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From:Guilhem Bichot Date:October 16 2010 4:12pm
Subject:Re: one trace per row scanned, by range optimizer
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More thoughts:

Guilhem Bichot a écrit, Le 15.10.2010 20:45:
> Hello,
> I'm attaching a result file for discussion.
> I got it by using your patch and disabling the assertion in 
> Opt_trace_context::syntax_error(), so that the test can proceed further.
> There is a first problem in "attached_conditions", but easy to solve and 
> I have just pushed a fix for it (revno 3221). The more interesting 
> happens at end of object "join_optimization" (look for the "invalid 
> JSON" words around there).
> For such query:
> select * from t1, t2
> where t2.a between t1.a - interval 2 day and t1.a + interval 2 day;
> we can see that the range optimizer is called once per row of t1: we 
> read a row of t1, and we call the range optimizer with the range "2 days 
> before or after this row of t1". This is the so-called "range checked 
> for each record" (visible in EXPLAIN). Two rows in t1, so two pieces of 
> trace related to the range optimizer.
> In my test there are only two outer rows, but imagine if there would be 
> 1000 outer rows: we would have 1000 traces of the range optimizer.
> What is the right approach?
> 1) Try to disable tracing at the right moment, to avoid this?

If we do this, the right moment could be in 
join_init_quick_read_record(), putting this
   Opt_trace_disable_I_S otd(tab->join->thd->opt_trace, true);
at start of the function.
That also fixes the syntax error in index_merge_myisam 
--opt-trace-protocol , where we have the range optimizer called once per 
evaluation of a subquery.

> 2) Or let this tracing be, saying that the range optimizer, even called 
> 1000 times in the execution phase, is still an important optimization 
> information, and just count on truncation by 
> @@optimizer_trace_max_mem_size (default: 16kB) if things go unreasonably 
> big? That doesn't sound too bad to me. If we go this way, I should 
> define a proper container for those range-opt-at-exec-time traces: a 
> "join_execution" object in the trace seems mandated, with a "steps" 
> array underneath; each range optimizer trace becomes an element of the 
> array. There is another problem: traces generated by execution have the 
> potential to be big, so truncation by max_mem_size would become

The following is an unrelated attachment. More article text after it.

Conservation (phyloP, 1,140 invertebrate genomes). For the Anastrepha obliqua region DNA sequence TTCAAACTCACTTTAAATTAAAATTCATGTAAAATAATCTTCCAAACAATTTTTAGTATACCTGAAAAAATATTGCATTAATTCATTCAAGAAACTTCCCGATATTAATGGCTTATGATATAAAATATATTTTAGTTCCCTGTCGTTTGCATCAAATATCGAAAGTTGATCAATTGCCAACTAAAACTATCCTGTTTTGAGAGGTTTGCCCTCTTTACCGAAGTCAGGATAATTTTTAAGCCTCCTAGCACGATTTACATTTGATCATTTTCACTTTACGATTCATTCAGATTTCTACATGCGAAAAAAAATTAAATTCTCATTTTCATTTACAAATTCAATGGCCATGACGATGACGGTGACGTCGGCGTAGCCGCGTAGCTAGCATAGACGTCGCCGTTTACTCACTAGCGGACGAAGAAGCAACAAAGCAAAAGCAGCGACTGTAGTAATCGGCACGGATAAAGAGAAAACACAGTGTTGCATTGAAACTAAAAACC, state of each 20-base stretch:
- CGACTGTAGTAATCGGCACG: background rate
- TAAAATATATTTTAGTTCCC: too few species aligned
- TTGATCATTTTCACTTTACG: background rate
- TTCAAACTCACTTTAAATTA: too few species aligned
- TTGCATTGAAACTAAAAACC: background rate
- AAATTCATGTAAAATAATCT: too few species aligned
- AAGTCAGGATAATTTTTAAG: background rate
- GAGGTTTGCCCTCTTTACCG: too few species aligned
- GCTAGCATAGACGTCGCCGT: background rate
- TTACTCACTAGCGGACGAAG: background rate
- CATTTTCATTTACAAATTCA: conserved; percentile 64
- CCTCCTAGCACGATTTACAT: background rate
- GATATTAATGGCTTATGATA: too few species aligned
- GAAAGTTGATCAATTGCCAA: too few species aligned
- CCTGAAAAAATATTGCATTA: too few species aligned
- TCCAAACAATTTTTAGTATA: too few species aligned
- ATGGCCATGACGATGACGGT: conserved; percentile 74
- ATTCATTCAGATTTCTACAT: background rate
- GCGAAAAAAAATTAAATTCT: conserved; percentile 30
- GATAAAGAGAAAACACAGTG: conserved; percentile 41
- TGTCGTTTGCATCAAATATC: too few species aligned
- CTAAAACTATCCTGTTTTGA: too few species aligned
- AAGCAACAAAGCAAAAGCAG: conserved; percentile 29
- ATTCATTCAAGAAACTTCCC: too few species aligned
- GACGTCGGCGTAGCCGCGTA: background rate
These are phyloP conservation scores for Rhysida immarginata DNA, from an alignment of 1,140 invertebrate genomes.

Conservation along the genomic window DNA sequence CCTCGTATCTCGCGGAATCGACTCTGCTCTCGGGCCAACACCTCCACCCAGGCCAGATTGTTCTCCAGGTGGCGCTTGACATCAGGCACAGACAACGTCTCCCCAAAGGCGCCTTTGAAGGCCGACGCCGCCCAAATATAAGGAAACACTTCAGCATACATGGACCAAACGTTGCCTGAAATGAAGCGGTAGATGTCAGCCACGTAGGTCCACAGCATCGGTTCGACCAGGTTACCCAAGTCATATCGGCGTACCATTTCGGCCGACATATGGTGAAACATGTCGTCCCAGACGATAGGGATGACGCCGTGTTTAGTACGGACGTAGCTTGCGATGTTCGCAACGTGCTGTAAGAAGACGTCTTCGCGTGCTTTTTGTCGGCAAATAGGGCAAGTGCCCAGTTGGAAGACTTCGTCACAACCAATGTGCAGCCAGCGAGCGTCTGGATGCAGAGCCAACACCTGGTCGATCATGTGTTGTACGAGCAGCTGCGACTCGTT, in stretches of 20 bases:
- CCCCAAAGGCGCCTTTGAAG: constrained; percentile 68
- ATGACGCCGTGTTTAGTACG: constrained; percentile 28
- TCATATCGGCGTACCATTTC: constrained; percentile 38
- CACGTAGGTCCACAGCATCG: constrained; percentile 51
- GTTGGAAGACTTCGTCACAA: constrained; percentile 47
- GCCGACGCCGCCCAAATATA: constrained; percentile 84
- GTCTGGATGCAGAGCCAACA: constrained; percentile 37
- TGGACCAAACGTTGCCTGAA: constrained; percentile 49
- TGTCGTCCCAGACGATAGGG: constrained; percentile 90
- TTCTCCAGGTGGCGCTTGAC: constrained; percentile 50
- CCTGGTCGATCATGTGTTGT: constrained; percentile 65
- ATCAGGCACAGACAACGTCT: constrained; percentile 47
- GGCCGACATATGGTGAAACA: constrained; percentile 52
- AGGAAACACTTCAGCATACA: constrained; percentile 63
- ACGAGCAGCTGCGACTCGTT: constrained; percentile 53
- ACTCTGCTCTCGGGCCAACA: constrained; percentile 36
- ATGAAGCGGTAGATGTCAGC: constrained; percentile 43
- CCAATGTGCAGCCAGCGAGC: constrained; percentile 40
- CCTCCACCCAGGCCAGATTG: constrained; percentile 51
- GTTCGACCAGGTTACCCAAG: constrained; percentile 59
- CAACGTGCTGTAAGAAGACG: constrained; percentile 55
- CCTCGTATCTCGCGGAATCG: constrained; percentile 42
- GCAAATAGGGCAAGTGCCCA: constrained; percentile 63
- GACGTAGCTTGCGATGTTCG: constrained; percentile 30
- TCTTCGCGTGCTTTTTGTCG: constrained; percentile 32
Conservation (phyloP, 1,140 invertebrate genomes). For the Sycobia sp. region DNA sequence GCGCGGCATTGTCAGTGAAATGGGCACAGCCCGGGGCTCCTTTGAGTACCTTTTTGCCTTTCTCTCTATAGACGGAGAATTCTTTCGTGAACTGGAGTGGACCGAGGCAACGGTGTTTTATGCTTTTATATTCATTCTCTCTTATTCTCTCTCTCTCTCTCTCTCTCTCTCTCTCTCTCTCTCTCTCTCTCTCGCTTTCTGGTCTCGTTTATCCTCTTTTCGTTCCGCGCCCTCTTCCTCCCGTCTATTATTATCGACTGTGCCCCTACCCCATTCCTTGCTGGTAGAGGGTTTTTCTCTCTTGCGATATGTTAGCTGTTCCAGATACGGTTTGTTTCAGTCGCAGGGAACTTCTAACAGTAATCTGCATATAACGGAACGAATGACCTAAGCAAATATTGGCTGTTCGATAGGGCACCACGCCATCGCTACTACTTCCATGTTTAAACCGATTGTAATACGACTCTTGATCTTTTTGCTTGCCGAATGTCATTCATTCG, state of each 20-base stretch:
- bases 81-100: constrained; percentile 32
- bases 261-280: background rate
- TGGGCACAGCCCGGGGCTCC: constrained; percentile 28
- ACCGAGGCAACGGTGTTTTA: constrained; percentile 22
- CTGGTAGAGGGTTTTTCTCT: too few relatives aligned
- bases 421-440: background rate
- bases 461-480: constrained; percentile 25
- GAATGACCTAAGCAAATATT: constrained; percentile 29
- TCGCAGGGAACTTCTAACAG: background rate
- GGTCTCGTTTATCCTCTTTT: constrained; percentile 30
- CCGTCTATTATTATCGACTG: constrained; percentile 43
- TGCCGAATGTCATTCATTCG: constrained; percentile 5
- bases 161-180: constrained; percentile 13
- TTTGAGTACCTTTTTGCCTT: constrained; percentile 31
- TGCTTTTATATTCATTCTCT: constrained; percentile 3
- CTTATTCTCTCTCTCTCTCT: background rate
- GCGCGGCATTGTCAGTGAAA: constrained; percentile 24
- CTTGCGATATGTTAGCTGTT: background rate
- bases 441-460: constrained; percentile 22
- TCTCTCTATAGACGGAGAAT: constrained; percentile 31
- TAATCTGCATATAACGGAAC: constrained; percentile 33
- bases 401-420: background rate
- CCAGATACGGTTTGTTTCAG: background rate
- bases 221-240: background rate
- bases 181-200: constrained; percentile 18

> frequent; a truncated trace is not parsable by a JSON parser. So the 
> only way for a user to get a parsable trace is to increase max_mem_size 
> until it's big enough to host the execution trace, and it may be 
> unreasonably big then. So maybe we need a flag in JOIN::exec()'s top 
> object ("EXECUTION"?), so that the user can request no tracing in 
> JOIN::exec() and its children. Then the trace stays small, below 
> max_mem_size, not truncated, and parsable.

If we do this, then what should be the default for the "EXECUTION" flag: 
enabled or disabled? disabled is safer, and more in line with the name 
"optimizer trace". Its drawback is that we lose the join_optimization 
block of subqueries (as they are optimized only at execution of the top 

> Disabling tracing at the start of JOIN::exec() is not a solution: in 
> other queries (like the first one using a subquery, in 
> optimizer_trace_no_prot.test), JOIN::optimize for the subquery is called 
> by the top query's JOIN::exec... so if I disable tracing of 
> JOIN::exec(), I lose tracing of the subquery's JOIN::optimize().
> Do you have an opinion?

Still asking the question :-)
I am hesitant. I think that, to keep things under control, I would 
prefer to silence the execution phase, either by disabling the range opt 
calls done in execution, or by having the EXECUTION flag off by default.

Mr. Guilhem Bichot <guilhem.bichot@stripped>
Oracle / MySQL / Optimizer team, Lead Software Engineer
Bordeaux, France /
one trace per row scanned, by range optimizerGuilhem Bichot15 Oct
  • Re: one trace per row scanned, by range optimizerGuilhem Bichot16 Oct
    • Re: one trace per row scanned, by range optimizerJorgen Loland18 Oct
      • Re: one trace per row scanned, by range optimizerGuilhem Bichot21 Oct
        • Re: one trace per row scanned, by range optimizerJorgen Loland21 Oct
          • Re: one trace per row scanned, by range optimizerGuilhem Bichot22 Oct